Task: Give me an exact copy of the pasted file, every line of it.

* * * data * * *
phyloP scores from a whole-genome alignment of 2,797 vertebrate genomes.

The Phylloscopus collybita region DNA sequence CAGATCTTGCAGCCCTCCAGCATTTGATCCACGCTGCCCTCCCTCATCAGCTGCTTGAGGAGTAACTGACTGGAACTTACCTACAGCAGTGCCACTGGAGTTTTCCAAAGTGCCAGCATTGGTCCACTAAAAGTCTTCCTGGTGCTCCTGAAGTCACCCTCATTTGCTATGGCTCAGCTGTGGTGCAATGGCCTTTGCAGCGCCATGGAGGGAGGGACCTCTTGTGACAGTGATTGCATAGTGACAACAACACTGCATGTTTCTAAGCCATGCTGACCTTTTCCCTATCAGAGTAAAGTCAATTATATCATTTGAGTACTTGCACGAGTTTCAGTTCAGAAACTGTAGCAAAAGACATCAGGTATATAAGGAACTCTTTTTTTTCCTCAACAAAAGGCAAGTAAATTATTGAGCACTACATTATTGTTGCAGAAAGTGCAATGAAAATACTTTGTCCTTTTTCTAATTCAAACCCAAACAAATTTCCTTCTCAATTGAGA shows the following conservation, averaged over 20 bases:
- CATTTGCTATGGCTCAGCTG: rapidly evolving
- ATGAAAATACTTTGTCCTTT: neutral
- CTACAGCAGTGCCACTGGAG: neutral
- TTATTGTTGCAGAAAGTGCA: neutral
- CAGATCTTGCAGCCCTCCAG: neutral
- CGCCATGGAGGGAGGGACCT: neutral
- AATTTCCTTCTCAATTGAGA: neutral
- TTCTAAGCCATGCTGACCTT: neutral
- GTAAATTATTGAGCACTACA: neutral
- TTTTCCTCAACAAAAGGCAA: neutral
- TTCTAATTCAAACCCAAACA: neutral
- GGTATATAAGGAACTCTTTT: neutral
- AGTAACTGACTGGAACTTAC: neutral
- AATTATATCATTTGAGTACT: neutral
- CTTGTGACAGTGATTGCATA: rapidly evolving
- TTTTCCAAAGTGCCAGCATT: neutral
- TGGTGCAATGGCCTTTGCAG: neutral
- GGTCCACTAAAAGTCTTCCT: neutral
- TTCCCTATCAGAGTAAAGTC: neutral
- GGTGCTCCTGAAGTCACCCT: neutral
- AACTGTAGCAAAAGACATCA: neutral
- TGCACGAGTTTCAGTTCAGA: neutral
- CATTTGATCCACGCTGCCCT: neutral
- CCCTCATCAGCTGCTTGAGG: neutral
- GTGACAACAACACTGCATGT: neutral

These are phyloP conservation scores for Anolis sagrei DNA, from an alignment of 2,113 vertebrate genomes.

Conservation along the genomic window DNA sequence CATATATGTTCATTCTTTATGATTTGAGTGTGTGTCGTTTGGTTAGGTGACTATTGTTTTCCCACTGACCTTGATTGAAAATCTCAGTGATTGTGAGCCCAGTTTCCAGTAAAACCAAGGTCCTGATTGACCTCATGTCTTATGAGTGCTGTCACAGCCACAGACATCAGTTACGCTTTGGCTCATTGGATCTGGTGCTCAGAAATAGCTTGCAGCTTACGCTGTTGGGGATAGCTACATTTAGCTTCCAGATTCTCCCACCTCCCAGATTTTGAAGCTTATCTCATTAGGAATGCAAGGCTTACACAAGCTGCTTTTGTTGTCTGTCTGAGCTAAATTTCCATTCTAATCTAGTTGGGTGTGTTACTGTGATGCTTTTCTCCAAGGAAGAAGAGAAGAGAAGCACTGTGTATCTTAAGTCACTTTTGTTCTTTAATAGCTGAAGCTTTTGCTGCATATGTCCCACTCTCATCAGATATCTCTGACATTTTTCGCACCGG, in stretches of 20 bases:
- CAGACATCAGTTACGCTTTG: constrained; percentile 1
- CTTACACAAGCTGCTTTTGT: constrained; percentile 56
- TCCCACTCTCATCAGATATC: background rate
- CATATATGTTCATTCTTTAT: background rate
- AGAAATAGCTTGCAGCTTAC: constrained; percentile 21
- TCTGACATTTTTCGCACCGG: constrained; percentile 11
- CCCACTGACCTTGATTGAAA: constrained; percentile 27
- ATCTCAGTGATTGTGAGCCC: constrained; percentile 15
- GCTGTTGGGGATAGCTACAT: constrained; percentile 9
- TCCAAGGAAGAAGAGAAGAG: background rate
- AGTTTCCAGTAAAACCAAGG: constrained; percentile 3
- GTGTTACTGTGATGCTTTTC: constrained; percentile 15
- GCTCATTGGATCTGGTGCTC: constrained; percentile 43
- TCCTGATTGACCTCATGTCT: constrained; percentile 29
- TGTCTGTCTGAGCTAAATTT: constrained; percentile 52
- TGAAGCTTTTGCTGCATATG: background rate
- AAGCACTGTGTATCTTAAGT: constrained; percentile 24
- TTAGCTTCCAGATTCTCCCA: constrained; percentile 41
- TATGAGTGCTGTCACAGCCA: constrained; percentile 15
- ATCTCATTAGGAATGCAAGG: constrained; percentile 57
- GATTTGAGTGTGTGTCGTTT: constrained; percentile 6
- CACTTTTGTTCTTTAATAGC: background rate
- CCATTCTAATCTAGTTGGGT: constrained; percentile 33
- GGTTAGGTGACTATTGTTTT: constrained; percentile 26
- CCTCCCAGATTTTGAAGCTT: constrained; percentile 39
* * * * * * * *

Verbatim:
phyloP scores from a whole-genome alignment of 2,797 vertebrate genomes.

The Phylloscopus collybita region DNA sequence CAGATCTTGCAGCCCTCCAGCATTTGATCCACGCTGCCCTCCCTCATCAGCTGCTTGAGGAGTAACTGACTGGAACTTACCTACAGCAGTGCCACTGGAGTTTTCCAAAGTGCCAGCATTGGTCCACTAAAAGTCTTCCTGGTGCTCCTGAAGTCACCCTCATTTGCTATGGCTCAGCTGTGGTGCAATGGCCTTTGCAGCGCCATGGAGGGAGGGACCTCTTGTGACAGTGATTGCATAGTGACAACAACACTGCATGTTTCTAAGCCATGCTGACCTTTTCCCTATCAGAGTAAAGTCAATTATATCATTTGAGTACTTGCACGAGTTTCAGTTCAGAAACTGTAGCAAAAGACATCAGGTATATAAGGAACTCTTTTTTTTCCTCAACAAAAGGCAAGTAAATTATTGAGCACTACATTATTGTTGCAGAAAGTGCAATGAAAATACTTTGTCCTTTTTCTAATTCAAACCCAAACAAATTTCCTTCTCAATTGAGA shows the following conservation, averaged over 20 bases:
- CATTTGCTATGGCTCAGCTG: rapidly evolving
- ATGAAAATACTTTGTCCTTT: neutral
- CTACAGCAGTGCCACTGGAG: neutral
- TTATTGTTGCAGAAAGTGCA: neutral
- CAGATCTTGCAGCCCTCCAG: neutral
- CGCCATGGAGGGAGGGACCT: neutral
- AATTTCCTTCTCAATTGAGA: neutral
- TTCTAAGCCATGCTGACCTT: neutral
- GTAAATTATTGAGCACTACA: neutral
- TTTTCCTCAACAAAAGGCAA: neutral
- TTCTAATTCAAACCCAAACA: neutral
- GGTATATAAGGAACTCTTTT: neutral
- AGTAACTGACTGGAACTTAC: neutral
- AATTATATCATTTGAGTACT: neutral
- CTTGTGACAGTGATTGCATA: rapidly evolving
- TTTTCCAAAGTGCCAGCATT: neutral
- TGGTGCAATGGCCTTTGCAG: neutral
- GGTCCACTAAAAGTCTTCCT: neutral
- TTCCCTATCAGAGTAAAGTC: neutral
- GGTGCTCCTGAAGTCACCCT: neutral
- AACTGTAGCAAAAGACATCA: neutral
- TGCACGAGTTTCAGTTCAGA: neutral
- CATTTGATCCACGCTGCCCT: neutral
- CCCTCATCAGCTGCTTGAGG: neutral
- GTGACAACAACACTGCATGT: neutral

These are phyloP conservation scores for Anolis sagrei DNA, from an alignment of 2,113 vertebrate genomes.

Conservation along the genomic window DNA sequence CATATATGTTCATTCTTTATGATTTGAGTGTGTGTCGTTTGGTTAGGTGACTATTGTTTTCCCACTGACCTTGATTGAAAATCTCAGTGATTGTGAGCCCAGTTTCCAGTAAAACCAAGGTCCTGATTGACCTCATGTCTTATGAGTGCTGTCACAGCCACAGACATCAGTTACGCTTTGGCTCATTGGATCTGGTGCTCAGAAATAGCTTGCAGCTTACGCTGTTGGGGATAGCTACATTTAGCTTCCAGATTCTCCCACCTCCCAGATTTTGAAGCTTATCTCATTAGGAATGCAAGGCTTACACAAGCTGCTTTTGTTGTCTGTCTGAGCTAAATTTCCATTCTAATCTAGTTGGGTGTGTTACTGTGATGCTTTTCTCCAAGGAAGAAGAGAAGAGAAGCACTGTGTATCTTAAGTCACTTTTGTTCTTTAATAGCTGAAGCTTTTGCTGCATATGTCCCACTCTCATCAGATATCTCTGACATTTTTCGCACCGG, in stretches of 20 bases:
- CAGACATCAGTTACGCTTTG: constrained; percentile 1
- CTTACACAAGCTGCTTTTGT: constrained; percentile 56
- TCCCACTCTCATCAGATATC: background rate
- CATATATGTTCATTCTTTAT: background rate
- AGAAATAGCTTGCAGCTTAC: constrained; percentile 21
- TCTGACATTTTTCGCACCGG: constrained; percentile 11
- CCCACTGACCTTGATTGAAA: constrained; percentile 27
- ATCTCAGTGATTGTGAGCCC: constrained; percentile 15
- GCTGTTGGGGATAGCTACAT: constrained; percentile 9
- TCCAAGGAAGAAGAGAAGAG: background rate
- AGTTTCCAGTAAAACCAAGG: constrained; percentile 3
- GTGTTACTGTGATGCTTTTC: constrained; percentile 15
- GCTCATTGGATCTGGTGCTC: constrained; percentile 43
- TCCTGATTGACCTCATGTCT: constrained; percentile 29
- TGTCTGTCTGAGCTAAATTT: constrained; percentile 52
- TGAAGCTTTTGCTGCATATG: background rate
- AAGCACTGTGTATCTTAAGT: constrained; percentile 24
- TTAGCTTCCAGATTCTCCCA: constrained; percentile 41
- TATGAGTGCTGTCACAGCCA: constrained; percentile 15
- ATCTCATTAGGAATGCAAGG: constrained; percentile 57
- GATTTGAGTGTGTGTCGTTT: constrained; percentile 6
- CACTTTTGTTCTTTAATAGC: background rate
- CCATTCTAATCTAGTTGGGT: constrained; percentile 33
- GGTTAGGTGACTATTGTTTT: constrained; percentile 26
- CCTCCCAGATTTTGAAGCTT: constrained; percentile 39